Jump to content
Cruise Critic Community

John and Diane's Lucky Number 7

Recommended Posts

Sunday, February 10, 2019

Easter Island!


How appropriate that we should call at Easter Island (Rapa Nui) on a Sunday, since its name derives from the fact that it was “discovered” on Easter Sunday a very long time ago.

Since it’s a territory of Spanish-speaking Chile, the correct name is Isla de Pascua, and not “Island of those huge stone men that we don’t know much about.”


This is our third visit to Easter Island, and it doesn’t get any less magical for the repetition.  I know that many people on the cruise signed up primarily for this visit, but unfortunately, many were sorely disappointed.  It was announced that tender tickets would be available at 7:00 in the morning next to the Lido pool, so I decided to be there at 6:30 - in the pitch dark (sunrise was at 7:55).  On previous cruises, 4 and 5-star Mariners did not need tender tickets, but since more than half of the WC passengers fit into that category, now everyone but President’s Club members and suite passengers need them.  I was amazed at how long the line was at 6:30, and found out later that at least one passenger was there at 4:30 AM(!) to be sure he was at the front of the line.  


At 7:00 sharp, the line began to move - very quickly!  Our friends Bill and Jane were #5, and we ended up #8.  It was expected that tendering would begin at 9:00, so we decided to meet at 8:00 or 8:30 to have something to eat before they began calling numbers.  Well . . . that was an incredibly naive idea.  The seas around Easter Island can be very rough, making tendering difficult - or even impossible - and the Captain let us know that he was having a difficult time getting a calm area in which to anchor.  He tried one spot, then moved to a different angle in that spot, and then finally gave up entirely on that area and moved to possibility #2.  There are actually three possible areas, and on one of our visits it wasn’t until #3 that we were able to anchor and begin the tender operations.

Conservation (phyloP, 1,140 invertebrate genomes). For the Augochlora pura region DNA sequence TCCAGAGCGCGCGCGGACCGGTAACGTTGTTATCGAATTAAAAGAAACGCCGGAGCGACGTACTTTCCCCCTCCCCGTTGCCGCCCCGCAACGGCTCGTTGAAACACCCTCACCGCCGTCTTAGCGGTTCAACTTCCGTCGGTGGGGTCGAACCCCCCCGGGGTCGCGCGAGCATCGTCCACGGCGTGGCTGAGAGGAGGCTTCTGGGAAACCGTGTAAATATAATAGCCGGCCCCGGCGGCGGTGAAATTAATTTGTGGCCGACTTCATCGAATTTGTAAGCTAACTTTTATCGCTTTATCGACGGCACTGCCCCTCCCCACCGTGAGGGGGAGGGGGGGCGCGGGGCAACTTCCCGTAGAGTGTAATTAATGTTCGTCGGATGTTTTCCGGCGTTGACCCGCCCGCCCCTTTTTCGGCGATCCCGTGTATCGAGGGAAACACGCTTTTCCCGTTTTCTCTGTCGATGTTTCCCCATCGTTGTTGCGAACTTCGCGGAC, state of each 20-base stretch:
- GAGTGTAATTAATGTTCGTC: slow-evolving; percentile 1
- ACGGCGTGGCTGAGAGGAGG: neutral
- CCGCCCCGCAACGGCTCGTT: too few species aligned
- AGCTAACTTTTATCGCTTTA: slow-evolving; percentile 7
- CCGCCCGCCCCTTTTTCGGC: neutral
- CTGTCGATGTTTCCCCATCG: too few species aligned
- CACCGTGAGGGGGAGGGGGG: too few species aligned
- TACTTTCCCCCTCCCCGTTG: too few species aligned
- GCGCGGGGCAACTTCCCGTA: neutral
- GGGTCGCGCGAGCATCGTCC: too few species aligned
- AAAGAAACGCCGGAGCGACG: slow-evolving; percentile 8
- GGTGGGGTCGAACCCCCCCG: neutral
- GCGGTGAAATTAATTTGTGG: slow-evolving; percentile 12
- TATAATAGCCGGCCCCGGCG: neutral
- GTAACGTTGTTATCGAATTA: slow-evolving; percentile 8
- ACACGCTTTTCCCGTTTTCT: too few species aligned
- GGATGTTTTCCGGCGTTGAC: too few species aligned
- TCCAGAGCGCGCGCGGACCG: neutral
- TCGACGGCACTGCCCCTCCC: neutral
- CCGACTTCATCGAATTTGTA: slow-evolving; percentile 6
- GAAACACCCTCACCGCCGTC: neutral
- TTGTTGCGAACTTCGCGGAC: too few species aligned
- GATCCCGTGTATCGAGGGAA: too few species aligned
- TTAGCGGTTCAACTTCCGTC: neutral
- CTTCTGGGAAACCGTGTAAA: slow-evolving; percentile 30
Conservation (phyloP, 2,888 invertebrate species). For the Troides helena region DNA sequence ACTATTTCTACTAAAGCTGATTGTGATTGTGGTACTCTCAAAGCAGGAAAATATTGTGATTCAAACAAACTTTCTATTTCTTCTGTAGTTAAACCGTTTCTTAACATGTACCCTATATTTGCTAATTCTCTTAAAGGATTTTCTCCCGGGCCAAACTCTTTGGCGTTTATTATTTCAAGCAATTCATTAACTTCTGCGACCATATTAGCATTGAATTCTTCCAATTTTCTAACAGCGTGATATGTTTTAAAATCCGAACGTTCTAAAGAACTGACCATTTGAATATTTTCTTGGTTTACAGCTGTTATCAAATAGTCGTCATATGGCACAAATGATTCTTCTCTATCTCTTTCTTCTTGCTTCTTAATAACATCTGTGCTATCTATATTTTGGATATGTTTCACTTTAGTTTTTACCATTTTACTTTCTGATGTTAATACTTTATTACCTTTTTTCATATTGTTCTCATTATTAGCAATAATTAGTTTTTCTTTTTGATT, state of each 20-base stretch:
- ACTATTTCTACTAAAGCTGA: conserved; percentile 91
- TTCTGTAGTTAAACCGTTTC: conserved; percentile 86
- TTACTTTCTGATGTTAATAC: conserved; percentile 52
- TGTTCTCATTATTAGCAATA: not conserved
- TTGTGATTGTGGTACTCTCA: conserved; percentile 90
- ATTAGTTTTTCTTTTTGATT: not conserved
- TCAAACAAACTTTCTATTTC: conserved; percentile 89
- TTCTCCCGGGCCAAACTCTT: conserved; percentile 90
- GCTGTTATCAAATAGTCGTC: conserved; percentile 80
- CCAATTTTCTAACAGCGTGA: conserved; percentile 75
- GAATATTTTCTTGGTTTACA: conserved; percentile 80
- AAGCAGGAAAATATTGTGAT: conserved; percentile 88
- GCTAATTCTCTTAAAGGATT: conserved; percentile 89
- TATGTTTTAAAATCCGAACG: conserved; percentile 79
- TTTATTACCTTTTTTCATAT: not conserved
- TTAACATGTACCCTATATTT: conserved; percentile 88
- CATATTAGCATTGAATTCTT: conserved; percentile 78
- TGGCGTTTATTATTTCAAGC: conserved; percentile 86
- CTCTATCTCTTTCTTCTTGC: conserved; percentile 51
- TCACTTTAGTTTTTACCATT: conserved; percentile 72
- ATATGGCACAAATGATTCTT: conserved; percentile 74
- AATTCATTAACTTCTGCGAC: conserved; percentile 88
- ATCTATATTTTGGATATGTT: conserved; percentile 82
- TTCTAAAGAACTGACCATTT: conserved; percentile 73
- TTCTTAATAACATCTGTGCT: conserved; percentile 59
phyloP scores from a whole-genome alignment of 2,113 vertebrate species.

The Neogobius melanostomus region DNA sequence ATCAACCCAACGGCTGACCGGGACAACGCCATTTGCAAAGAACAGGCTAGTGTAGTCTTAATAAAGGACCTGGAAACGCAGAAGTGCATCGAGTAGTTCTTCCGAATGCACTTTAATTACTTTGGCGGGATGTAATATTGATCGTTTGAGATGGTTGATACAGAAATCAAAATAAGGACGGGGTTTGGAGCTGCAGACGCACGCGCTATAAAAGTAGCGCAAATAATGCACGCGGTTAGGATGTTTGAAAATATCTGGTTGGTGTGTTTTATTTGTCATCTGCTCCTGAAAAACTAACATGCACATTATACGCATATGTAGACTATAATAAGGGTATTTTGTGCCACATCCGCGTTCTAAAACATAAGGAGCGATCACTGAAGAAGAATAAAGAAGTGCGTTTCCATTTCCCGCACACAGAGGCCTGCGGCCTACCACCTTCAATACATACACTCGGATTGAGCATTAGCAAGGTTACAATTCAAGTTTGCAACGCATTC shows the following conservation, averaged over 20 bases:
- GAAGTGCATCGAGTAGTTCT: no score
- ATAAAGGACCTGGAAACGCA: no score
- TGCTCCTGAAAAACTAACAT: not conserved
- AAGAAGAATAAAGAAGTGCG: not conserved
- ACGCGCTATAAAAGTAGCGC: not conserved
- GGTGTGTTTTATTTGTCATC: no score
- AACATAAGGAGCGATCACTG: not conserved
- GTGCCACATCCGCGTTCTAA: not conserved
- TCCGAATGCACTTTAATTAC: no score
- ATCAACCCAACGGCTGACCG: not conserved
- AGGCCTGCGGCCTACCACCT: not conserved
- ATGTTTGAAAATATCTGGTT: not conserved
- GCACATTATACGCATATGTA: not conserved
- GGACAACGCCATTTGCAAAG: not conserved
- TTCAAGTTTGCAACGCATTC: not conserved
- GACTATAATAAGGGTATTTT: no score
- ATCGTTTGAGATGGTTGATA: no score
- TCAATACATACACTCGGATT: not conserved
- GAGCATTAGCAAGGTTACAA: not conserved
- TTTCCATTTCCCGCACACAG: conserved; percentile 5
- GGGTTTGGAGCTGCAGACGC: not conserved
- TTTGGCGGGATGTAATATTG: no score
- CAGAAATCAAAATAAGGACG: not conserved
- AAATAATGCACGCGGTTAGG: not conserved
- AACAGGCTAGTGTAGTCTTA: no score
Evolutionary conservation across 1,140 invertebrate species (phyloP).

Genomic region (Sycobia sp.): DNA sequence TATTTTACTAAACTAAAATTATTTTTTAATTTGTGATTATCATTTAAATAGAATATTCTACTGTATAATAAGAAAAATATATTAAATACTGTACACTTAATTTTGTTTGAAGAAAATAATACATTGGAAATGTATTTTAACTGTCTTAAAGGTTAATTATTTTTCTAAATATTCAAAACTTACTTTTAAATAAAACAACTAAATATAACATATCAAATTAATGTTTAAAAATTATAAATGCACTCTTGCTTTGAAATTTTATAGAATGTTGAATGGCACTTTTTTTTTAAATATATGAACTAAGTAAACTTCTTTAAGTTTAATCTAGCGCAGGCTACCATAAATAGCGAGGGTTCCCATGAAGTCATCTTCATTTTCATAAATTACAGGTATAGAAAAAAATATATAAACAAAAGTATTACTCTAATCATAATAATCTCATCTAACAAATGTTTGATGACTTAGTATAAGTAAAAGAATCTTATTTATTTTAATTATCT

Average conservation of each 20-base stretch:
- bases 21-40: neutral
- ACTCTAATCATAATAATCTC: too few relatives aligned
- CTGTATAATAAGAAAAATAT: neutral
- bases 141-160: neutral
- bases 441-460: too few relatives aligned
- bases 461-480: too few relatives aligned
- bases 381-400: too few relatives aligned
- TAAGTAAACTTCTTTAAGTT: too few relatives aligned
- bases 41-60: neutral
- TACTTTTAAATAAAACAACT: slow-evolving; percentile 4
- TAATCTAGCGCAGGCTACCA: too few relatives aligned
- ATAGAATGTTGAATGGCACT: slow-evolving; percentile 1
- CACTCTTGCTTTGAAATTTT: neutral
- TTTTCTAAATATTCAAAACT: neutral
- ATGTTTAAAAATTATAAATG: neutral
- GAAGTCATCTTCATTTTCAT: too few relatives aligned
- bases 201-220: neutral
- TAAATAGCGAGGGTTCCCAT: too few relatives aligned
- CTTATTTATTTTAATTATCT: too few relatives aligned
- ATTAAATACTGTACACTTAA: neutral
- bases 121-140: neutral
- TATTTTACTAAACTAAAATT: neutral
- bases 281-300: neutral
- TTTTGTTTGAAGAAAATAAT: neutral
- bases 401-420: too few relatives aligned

For us, area #2 seemed to work, so tender operations were to begin.  Unfortunately, it still wasn’t going to be “smooth sailing,” so trials had to be run.  What resulted was a very, very rough boarding onto the tenders, with two crew members holding onto passengers on the boarding platform and two more inside the tender grasping onto arms and then giving the command “Come” to get us into the vessel.  This took, by actual count however, 30 minutes to board 60 people, so progress was v . e . r . y . slow.  The bottom line is that our group, numbers 8, 9 and 10, was called to board at 2:00 PM.  Getting aboard was not much fun, but finally we were all aboard and got to bounce and rock for ten minutes, and the disembarkation was much easier.


We hadn’t booked a tour, so we weren’t quite sure what we’d be doing.  We didn’t really want to pay upwards of $300 per person for an HAL tour, and even Bill and Jane’s private tour was $240 pp.  One of the reasons for the high prices is that most of the island is a national park, and the entry fee is $80 pp.  When we went ashore, there were locals looking for business, and we were approached by a very pleasant older lady (that means about our ages) who offered her services for $80 each.  When asked about the national park fee, she told us that we’d see everything from just outside the borders of the main sites.    We agreed and set off for the wonders of Easter Island.  Ana, our guide, is Rapa Nui for many generations, the people who inhabit the island.  It is also the indiginous name of the island. 


The island itself is just beautiful, with cattle, wild horses, and gorgeous turquoise to blue water crashing on the shore.  Since it was Sunday, we saw family groups having picnics

and playing games.  Ana told us that Easter Islanders seldom go swimming; they love being at the shore for family gatherings and for fishing, but that was it.  


Our first stop was at the Rano Kau volcano, where one can look down into the depths of a crater first formed millions of years ago.  It contains a number of small lakes and the soil is so fertile that it is used to farm dozens of plants.  Next we headed to what we always call “The Quarry,” because it is the side of another volcano where the moai were carved before being transported to different parts of the island.  There are 397 statues, some lying partly finished in rock pits.  The beautiful green hillside is littered with these stone mysteries, and in the past we have hiked along the trail and up the hill to see most of them.